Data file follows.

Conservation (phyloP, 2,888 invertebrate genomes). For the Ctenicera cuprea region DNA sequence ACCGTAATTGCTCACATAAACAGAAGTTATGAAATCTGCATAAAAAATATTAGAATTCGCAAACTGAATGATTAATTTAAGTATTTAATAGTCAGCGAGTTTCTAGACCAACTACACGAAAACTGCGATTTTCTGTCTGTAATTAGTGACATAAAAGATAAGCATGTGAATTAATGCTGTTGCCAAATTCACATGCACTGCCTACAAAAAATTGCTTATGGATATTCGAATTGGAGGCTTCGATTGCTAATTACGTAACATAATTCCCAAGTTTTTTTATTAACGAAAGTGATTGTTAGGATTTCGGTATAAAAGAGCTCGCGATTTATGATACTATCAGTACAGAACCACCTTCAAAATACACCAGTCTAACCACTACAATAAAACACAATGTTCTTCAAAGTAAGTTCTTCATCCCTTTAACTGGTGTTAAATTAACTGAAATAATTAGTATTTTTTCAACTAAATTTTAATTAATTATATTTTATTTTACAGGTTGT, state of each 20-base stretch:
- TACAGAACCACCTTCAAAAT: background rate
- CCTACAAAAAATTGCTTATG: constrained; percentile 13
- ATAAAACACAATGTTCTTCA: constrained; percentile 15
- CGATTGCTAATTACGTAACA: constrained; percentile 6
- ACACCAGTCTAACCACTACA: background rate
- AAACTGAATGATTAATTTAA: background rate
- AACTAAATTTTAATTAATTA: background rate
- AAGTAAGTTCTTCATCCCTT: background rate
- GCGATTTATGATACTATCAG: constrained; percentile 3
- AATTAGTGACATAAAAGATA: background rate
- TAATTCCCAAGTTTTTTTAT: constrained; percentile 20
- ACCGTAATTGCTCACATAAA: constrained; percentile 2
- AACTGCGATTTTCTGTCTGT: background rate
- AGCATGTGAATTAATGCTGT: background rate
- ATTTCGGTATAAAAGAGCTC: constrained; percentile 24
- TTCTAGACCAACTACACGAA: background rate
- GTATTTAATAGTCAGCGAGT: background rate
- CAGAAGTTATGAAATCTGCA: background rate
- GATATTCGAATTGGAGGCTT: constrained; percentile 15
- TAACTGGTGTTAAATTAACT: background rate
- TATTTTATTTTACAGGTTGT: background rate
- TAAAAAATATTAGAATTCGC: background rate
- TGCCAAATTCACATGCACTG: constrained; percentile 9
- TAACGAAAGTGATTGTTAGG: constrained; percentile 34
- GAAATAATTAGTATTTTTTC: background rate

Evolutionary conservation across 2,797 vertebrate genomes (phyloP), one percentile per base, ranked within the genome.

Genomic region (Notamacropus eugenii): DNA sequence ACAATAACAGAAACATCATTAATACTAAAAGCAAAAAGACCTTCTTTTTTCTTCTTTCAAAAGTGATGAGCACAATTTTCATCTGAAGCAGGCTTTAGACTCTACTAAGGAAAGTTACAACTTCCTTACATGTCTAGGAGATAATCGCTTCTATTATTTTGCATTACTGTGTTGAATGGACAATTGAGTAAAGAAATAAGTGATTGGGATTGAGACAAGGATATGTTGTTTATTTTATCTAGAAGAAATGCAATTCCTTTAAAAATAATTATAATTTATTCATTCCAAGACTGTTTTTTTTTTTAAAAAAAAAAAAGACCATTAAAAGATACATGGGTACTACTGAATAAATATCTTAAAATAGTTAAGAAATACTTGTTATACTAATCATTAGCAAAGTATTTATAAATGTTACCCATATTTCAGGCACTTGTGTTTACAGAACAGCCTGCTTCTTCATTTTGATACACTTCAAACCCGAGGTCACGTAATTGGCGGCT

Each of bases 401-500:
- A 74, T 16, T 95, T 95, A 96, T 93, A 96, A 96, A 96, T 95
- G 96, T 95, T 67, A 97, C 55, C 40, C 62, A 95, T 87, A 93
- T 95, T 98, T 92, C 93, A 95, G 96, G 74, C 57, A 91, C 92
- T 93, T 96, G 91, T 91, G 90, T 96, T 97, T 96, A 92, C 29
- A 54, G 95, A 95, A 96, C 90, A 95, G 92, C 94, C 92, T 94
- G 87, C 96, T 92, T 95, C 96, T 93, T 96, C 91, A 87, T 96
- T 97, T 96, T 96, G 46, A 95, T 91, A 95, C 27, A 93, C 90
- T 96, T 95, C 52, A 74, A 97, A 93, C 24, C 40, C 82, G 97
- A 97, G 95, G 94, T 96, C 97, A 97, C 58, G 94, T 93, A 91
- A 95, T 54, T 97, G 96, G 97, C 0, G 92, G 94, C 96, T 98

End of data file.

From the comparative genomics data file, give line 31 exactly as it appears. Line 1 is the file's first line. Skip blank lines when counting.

- G 96, T 95, T 67, A 97, C 55, C 40, C 62, A 95, T 87, A 93